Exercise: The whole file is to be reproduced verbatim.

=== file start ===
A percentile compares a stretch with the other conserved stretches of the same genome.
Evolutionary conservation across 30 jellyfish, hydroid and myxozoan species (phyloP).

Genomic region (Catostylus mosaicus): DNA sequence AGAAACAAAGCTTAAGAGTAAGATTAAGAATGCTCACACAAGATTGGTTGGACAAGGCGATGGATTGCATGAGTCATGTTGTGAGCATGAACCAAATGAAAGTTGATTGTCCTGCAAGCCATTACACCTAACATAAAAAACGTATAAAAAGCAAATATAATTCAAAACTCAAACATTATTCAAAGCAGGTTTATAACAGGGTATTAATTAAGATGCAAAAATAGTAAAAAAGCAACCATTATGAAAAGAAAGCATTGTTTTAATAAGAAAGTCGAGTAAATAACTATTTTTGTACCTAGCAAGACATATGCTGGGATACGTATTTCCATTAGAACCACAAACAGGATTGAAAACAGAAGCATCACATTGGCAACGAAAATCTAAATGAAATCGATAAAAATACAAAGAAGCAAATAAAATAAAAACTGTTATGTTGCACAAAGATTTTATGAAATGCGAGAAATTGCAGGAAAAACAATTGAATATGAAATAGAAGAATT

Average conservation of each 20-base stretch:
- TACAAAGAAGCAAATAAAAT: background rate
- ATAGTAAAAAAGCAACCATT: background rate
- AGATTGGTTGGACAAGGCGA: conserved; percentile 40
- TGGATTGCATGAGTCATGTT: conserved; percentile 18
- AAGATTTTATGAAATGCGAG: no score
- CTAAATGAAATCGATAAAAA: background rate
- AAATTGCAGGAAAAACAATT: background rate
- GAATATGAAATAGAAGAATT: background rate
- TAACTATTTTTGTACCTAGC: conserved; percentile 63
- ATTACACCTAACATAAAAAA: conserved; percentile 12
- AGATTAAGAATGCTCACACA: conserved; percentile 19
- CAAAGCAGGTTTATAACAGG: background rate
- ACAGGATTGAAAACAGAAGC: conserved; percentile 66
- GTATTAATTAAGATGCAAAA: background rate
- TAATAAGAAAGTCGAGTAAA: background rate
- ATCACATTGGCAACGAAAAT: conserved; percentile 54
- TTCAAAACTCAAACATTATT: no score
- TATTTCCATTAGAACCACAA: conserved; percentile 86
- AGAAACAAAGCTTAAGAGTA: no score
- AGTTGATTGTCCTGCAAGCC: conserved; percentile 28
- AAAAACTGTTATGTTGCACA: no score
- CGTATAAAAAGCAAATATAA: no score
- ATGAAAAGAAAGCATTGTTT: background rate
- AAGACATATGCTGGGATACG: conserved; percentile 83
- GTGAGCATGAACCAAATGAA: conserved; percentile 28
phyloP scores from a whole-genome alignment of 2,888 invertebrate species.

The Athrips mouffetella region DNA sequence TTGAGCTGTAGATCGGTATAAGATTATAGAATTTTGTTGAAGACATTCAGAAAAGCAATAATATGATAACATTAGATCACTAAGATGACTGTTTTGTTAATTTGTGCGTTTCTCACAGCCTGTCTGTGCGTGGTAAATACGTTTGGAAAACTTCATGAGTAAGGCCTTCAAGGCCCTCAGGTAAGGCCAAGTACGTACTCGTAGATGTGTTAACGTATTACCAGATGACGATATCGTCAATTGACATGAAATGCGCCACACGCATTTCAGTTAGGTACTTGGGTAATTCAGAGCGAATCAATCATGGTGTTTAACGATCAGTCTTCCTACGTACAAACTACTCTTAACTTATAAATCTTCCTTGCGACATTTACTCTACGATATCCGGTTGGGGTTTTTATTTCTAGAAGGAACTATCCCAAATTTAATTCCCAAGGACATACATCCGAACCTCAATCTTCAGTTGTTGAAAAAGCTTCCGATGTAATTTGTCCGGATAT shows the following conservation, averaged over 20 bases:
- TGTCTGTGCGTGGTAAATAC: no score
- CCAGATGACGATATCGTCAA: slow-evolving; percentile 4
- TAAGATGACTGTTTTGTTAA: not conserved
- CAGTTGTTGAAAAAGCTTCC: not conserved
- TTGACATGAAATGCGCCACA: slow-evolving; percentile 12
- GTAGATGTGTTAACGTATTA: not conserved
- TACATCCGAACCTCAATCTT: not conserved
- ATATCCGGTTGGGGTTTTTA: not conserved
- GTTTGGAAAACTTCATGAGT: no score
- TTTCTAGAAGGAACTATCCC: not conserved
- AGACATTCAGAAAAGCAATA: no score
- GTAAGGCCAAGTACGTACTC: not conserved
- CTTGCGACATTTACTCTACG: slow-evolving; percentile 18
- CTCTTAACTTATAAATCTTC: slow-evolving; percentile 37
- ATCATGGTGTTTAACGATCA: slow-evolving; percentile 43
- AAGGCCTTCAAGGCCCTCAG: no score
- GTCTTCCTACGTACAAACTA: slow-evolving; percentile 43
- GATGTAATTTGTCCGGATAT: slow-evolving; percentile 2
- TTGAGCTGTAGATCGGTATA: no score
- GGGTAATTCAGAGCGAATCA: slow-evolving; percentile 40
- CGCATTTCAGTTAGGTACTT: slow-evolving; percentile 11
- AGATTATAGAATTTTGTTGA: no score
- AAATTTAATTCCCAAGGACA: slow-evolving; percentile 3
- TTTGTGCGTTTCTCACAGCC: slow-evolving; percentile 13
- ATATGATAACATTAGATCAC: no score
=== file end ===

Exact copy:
A percentile compares a stretch with the other conserved stretches of the same genome.
Evolutionary conservation across 30 jellyfish, hydroid and myxozoan species (phyloP).

Genomic region (Catostylus mosaicus): DNA sequence AGAAACAAAGCTTAAGAGTAAGATTAAGAATGCTCACACAAGATTGGTTGGACAAGGCGATGGATTGCATGAGTCATGTTGTGAGCATGAACCAAATGAAAGTTGATTGTCCTGCAAGCCATTACACCTAACATAAAAAACGTATAAAAAGCAAATATAATTCAAAACTCAAACATTATTCAAAGCAGGTTTATAACAGGGTATTAATTAAGATGCAAAAATAGTAAAAAAGCAACCATTATGAAAAGAAAGCATTGTTTTAATAAGAAAGTCGAGTAAATAACTATTTTTGTACCTAGCAAGACATATGCTGGGATACGTATTTCCATTAGAACCACAAACAGGATTGAAAACAGAAGCATCACATTGGCAACGAAAATCTAAATGAAATCGATAAAAATACAAAGAAGCAAATAAAATAAAAACTGTTATGTTGCACAAAGATTTTATGAAATGCGAGAAATTGCAGGAAAAACAATTGAATATGAAATAGAAGAATT

Average conservation of each 20-base stretch:
- TACAAAGAAGCAAATAAAAT: background rate
- ATAGTAAAAAAGCAACCATT: background rate
- AGATTGGTTGGACAAGGCGA: conserved; percentile 40
- TGGATTGCATGAGTCATGTT: conserved; percentile 18
- AAGATTTTATGAAATGCGAG: no score
- CTAAATGAAATCGATAAAAA: background rate
- AAATTGCAGGAAAAACAATT: background rate
- GAATATGAAATAGAAGAATT: background rate
- TAACTATTTTTGTACCTAGC: conserved; percentile 63
- ATTACACCTAACATAAAAAA: conserved; percentile 12
- AGATTAAGAATGCTCACACA: conserved; percentile 19
- CAAAGCAGGTTTATAACAGG: background rate
- ACAGGATTGAAAACAGAAGC: conserved; percentile 66
- GTATTAATTAAGATGCAAAA: background rate
- TAATAAGAAAGTCGAGTAAA: background rate
- ATCACATTGGCAACGAAAAT: conserved; percentile 54
- TTCAAAACTCAAACATTATT: no score
- TATTTCCATTAGAACCACAA: conserved; percentile 86
- AGAAACAAAGCTTAAGAGTA: no score
- AGTTGATTGTCCTGCAAGCC: conserved; percentile 28
- AAAAACTGTTATGTTGCACA: no score
- CGTATAAAAAGCAAATATAA: no score
- ATGAAAAGAAAGCATTGTTT: background rate
- AAGACATATGCTGGGATACG: conserved; percentile 83
- GTGAGCATGAACCAAATGAA: conserved; percentile 28
phyloP scores from a whole-genome alignment of 2,888 invertebrate species.

The Athrips mouffetella region DNA sequence TTGAGCTGTAGATCGGTATAAGATTATAGAATTTTGTTGAAGACATTCAGAAAAGCAATAATATGATAACATTAGATCACTAAGATGACTGTTTTGTTAATTTGTGCGTTTCTCACAGCCTGTCTGTGCGTGGTAAATACGTTTGGAAAACTTCATGAGTAAGGCCTTCAAGGCCCTCAGGTAAGGCCAAGTACGTACTCGTAGATGTGTTAACGTATTACCAGATGACGATATCGTCAATTGACATGAAATGCGCCACACGCATTTCAGTTAGGTACTTGGGTAATTCAGAGCGAATCAATCATGGTGTTTAACGATCAGTCTTCCTACGTACAAACTACTCTTAACTTATAAATCTTCCTTGCGACATTTACTCTACGATATCCGGTTGGGGTTTTTATTTCTAGAAGGAACTATCCCAAATTTAATTCCCAAGGACATACATCCGAACCTCAATCTTCAGTTGTTGAAAAAGCTTCCGATGTAATTTGTCCGGATAT shows the following conservation, averaged over 20 bases:
- TGTCTGTGCGTGGTAAATAC: no score
- CCAGATGACGATATCGTCAA: slow-evolving; percentile 4
- TAAGATGACTGTTTTGTTAA: not conserved
- CAGTTGTTGAAAAAGCTTCC: not conserved
- TTGACATGAAATGCGCCACA: slow-evolving; percentile 12
- GTAGATGTGTTAACGTATTA: not conserved
- TACATCCGAACCTCAATCTT: not conserved
- ATATCCGGTTGGGGTTTTTA: not conserved
- GTTTGGAAAACTTCATGAGT: no score
- TTTCTAGAAGGAACTATCCC: not conserved
- AGACATTCAGAAAAGCAATA: no score
- GTAAGGCCAAGTACGTACTC: not conserved
- CTTGCGACATTTACTCTACG: slow-evolving; percentile 18
- CTCTTAACTTATAAATCTTC: slow-evolving; percentile 37
- ATCATGGTGTTTAACGATCA: slow-evolving; percentile 43
- AAGGCCTTCAAGGCCCTCAG: no score
- GTCTTCCTACGTACAAACTA: slow-evolving; percentile 43
- GATGTAATTTGTCCGGATAT: slow-evolving; percentile 2
- TTGAGCTGTAGATCGGTATA: no score
- GGGTAATTCAGAGCGAATCA: slow-evolving; percentile 40
- CGCATTTCAGTTAGGTACTT: slow-evolving; percentile 11
- AGATTATAGAATTTTGTTGA: no score
- AAATTTAATTCCCAAGGACA: slow-evolving; percentile 3
- TTTGTGCGTTTCTCACAGCC: slow-evolving; percentile 13
- ATATGATAACATTAGATCAC: no score